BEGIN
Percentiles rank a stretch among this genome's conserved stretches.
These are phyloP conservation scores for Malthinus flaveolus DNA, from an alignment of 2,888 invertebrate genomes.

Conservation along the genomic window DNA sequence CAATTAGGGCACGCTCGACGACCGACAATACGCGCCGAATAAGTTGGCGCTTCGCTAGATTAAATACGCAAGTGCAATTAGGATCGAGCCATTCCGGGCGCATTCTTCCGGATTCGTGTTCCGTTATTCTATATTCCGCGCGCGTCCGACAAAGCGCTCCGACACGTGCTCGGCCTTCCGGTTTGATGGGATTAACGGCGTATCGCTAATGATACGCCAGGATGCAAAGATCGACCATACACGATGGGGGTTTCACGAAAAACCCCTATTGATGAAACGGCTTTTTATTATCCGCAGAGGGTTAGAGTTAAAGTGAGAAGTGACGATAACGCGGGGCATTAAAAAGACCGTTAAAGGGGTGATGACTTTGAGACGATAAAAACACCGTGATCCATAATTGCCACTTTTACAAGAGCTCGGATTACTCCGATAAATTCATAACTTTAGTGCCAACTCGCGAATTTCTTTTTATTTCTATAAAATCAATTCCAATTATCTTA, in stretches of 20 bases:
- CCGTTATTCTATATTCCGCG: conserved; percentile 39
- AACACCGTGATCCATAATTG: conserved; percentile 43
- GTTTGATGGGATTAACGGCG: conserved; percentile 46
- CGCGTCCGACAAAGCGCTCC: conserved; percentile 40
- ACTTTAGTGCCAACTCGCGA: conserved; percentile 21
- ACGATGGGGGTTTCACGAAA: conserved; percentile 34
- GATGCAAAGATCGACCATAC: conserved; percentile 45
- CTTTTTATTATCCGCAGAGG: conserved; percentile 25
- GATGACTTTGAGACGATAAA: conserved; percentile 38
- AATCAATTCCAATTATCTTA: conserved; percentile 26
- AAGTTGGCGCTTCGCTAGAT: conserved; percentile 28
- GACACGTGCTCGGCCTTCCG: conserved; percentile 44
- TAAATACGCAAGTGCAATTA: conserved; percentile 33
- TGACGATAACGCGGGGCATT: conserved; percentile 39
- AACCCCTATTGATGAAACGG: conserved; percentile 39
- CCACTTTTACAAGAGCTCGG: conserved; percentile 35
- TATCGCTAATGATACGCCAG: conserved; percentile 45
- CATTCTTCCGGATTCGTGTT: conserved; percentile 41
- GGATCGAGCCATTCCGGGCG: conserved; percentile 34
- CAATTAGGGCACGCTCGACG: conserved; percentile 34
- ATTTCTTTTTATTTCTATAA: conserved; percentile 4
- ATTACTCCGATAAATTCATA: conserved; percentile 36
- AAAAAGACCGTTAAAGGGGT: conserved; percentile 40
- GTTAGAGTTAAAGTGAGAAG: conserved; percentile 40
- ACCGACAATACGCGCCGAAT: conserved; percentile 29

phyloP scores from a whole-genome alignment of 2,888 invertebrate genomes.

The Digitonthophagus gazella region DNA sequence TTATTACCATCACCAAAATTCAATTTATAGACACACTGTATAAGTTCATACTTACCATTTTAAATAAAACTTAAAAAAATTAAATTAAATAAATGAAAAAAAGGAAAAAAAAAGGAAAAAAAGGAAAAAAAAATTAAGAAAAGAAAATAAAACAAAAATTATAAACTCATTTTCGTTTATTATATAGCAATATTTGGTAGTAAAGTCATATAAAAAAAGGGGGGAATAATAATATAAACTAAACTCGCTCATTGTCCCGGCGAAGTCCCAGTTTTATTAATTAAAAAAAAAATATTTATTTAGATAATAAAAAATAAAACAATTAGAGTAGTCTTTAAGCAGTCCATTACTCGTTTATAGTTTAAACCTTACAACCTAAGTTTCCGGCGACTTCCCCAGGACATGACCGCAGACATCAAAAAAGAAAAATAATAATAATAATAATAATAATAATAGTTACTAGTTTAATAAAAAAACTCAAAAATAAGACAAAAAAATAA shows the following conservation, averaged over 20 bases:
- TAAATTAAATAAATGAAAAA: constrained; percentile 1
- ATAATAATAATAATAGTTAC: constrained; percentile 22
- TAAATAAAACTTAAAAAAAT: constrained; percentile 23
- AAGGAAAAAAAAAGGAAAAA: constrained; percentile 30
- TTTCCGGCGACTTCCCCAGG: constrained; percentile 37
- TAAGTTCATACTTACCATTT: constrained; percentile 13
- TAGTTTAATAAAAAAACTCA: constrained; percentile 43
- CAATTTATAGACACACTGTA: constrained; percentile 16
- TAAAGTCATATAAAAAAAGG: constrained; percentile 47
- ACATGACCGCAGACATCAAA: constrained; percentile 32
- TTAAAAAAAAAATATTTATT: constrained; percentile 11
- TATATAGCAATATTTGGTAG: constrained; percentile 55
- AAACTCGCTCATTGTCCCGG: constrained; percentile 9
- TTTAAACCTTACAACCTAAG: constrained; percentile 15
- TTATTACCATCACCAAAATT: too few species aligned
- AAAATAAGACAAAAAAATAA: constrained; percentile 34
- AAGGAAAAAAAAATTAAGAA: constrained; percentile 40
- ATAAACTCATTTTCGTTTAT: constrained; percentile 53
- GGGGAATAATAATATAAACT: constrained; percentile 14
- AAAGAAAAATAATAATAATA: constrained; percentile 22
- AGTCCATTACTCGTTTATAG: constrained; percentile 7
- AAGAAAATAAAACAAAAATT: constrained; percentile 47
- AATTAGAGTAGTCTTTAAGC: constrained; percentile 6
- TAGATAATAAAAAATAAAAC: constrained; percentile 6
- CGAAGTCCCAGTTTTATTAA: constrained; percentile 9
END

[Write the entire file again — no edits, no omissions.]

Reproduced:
Percentiles rank a stretch among this genome's conserved stretches.
These are phyloP conservation scores for Malthinus flaveolus DNA, from an alignment of 2,888 invertebrate genomes.

Conservation along the genomic window DNA sequence CAATTAGGGCACGCTCGACGACCGACAATACGCGCCGAATAAGTTGGCGCTTCGCTAGATTAAATACGCAAGTGCAATTAGGATCGAGCCATTCCGGGCGCATTCTTCCGGATTCGTGTTCCGTTATTCTATATTCCGCGCGCGTCCGACAAAGCGCTCCGACACGTGCTCGGCCTTCCGGTTTGATGGGATTAACGGCGTATCGCTAATGATACGCCAGGATGCAAAGATCGACCATACACGATGGGGGTTTCACGAAAAACCCCTATTGATGAAACGGCTTTTTATTATCCGCAGAGGGTTAGAGTTAAAGTGAGAAGTGACGATAACGCGGGGCATTAAAAAGACCGTTAAAGGGGTGATGACTTTGAGACGATAAAAACACCGTGATCCATAATTGCCACTTTTACAAGAGCTCGGATTACTCCGATAAATTCATAACTTTAGTGCCAACTCGCGAATTTCTTTTTATTTCTATAAAATCAATTCCAATTATCTTA, in stretches of 20 bases:
- CCGTTATTCTATATTCCGCG: conserved; percentile 39
- AACACCGTGATCCATAATTG: conserved; percentile 43
- GTTTGATGGGATTAACGGCG: conserved; percentile 46
- CGCGTCCGACAAAGCGCTCC: conserved; percentile 40
- ACTTTAGTGCCAACTCGCGA: conserved; percentile 21
- ACGATGGGGGTTTCACGAAA: conserved; percentile 34
- GATGCAAAGATCGACCATAC: conserved; percentile 45
- CTTTTTATTATCCGCAGAGG: conserved; percentile 25
- GATGACTTTGAGACGATAAA: conserved; percentile 38
- AATCAATTCCAATTATCTTA: conserved; percentile 26
- AAGTTGGCGCTTCGCTAGAT: conserved; percentile 28
- GACACGTGCTCGGCCTTCCG: conserved; percentile 44
- TAAATACGCAAGTGCAATTA: conserved; percentile 33
- TGACGATAACGCGGGGCATT: conserved; percentile 39
- AACCCCTATTGATGAAACGG: conserved; percentile 39
- CCACTTTTACAAGAGCTCGG: conserved; percentile 35
- TATCGCTAATGATACGCCAG: conserved; percentile 45
- CATTCTTCCGGATTCGTGTT: conserved; percentile 41
- GGATCGAGCCATTCCGGGCG: conserved; percentile 34
- CAATTAGGGCACGCTCGACG: conserved; percentile 34
- ATTTCTTTTTATTTCTATAA: conserved; percentile 4
- ATTACTCCGATAAATTCATA: conserved; percentile 36
- AAAAAGACCGTTAAAGGGGT: conserved; percentile 40
- GTTAGAGTTAAAGTGAGAAG: conserved; percentile 40
- ACCGACAATACGCGCCGAAT: conserved; percentile 29

phyloP scores from a whole-genome alignment of 2,888 invertebrate genomes.

The Digitonthophagus gazella region DNA sequence TTATTACCATCACCAAAATTCAATTTATAGACACACTGTATAAGTTCATACTTACCATTTTAAATAAAACTTAAAAAAATTAAATTAAATAAATGAAAAAAAGGAAAAAAAAAGGAAAAAAAGGAAAAAAAAATTAAGAAAAGAAAATAAAACAAAAATTATAAACTCATTTTCGTTTATTATATAGCAATATTTGGTAGTAAAGTCATATAAAAAAAGGGGGGAATAATAATATAAACTAAACTCGCTCATTGTCCCGGCGAAGTCCCAGTTTTATTAATTAAAAAAAAAATATTTATTTAGATAATAAAAAATAAAACAATTAGAGTAGTCTTTAAGCAGTCCATTACTCGTTTATAGTTTAAACCTTACAACCTAAGTTTCCGGCGACTTCCCCAGGACATGACCGCAGACATCAAAAAAGAAAAATAATAATAATAATAATAATAATAATAGTTACTAGTTTAATAAAAAAACTCAAAAATAAGACAAAAAAATAA shows the following conservation, averaged over 20 bases:
- TAAATTAAATAAATGAAAAA: constrained; percentile 1
- ATAATAATAATAATAGTTAC: constrained; percentile 22
- TAAATAAAACTTAAAAAAAT: constrained; percentile 23
- AAGGAAAAAAAAAGGAAAAA: constrained; percentile 30
- TTTCCGGCGACTTCCCCAGG: constrained; percentile 37
- TAAGTTCATACTTACCATTT: constrained; percentile 13
- TAGTTTAATAAAAAAACTCA: constrained; percentile 43
- CAATTTATAGACACACTGTA: constrained; percentile 16
- TAAAGTCATATAAAAAAAGG: constrained; percentile 47
- ACATGACCGCAGACATCAAA: constrained; percentile 32
- TTAAAAAAAAAATATTTATT: constrained; percentile 11
- TATATAGCAATATTTGGTAG: constrained; percentile 55
- AAACTCGCTCATTGTCCCGG: constrained; percentile 9
- TTTAAACCTTACAACCTAAG: constrained; percentile 15
- TTATTACCATCACCAAAATT: too few species aligned
- AAAATAAGACAAAAAAATAA: constrained; percentile 34
- AAGGAAAAAAAAATTAAGAA: constrained; percentile 40
- ATAAACTCATTTTCGTTTAT: constrained; percentile 53
- GGGGAATAATAATATAAACT: constrained; percentile 14
- AAAGAAAAATAATAATAATA: constrained; percentile 22
- AGTCCATTACTCGTTTATAG: constrained; percentile 7
- AAGAAAATAAAACAAAAATT: constrained; percentile 47
- AATTAGAGTAGTCTTTAAGC: constrained; percentile 6
- TAGATAATAAAAAATAAAAC: constrained; percentile 6
- CGAAGTCCCAGTTTTATTAA: constrained; percentile 9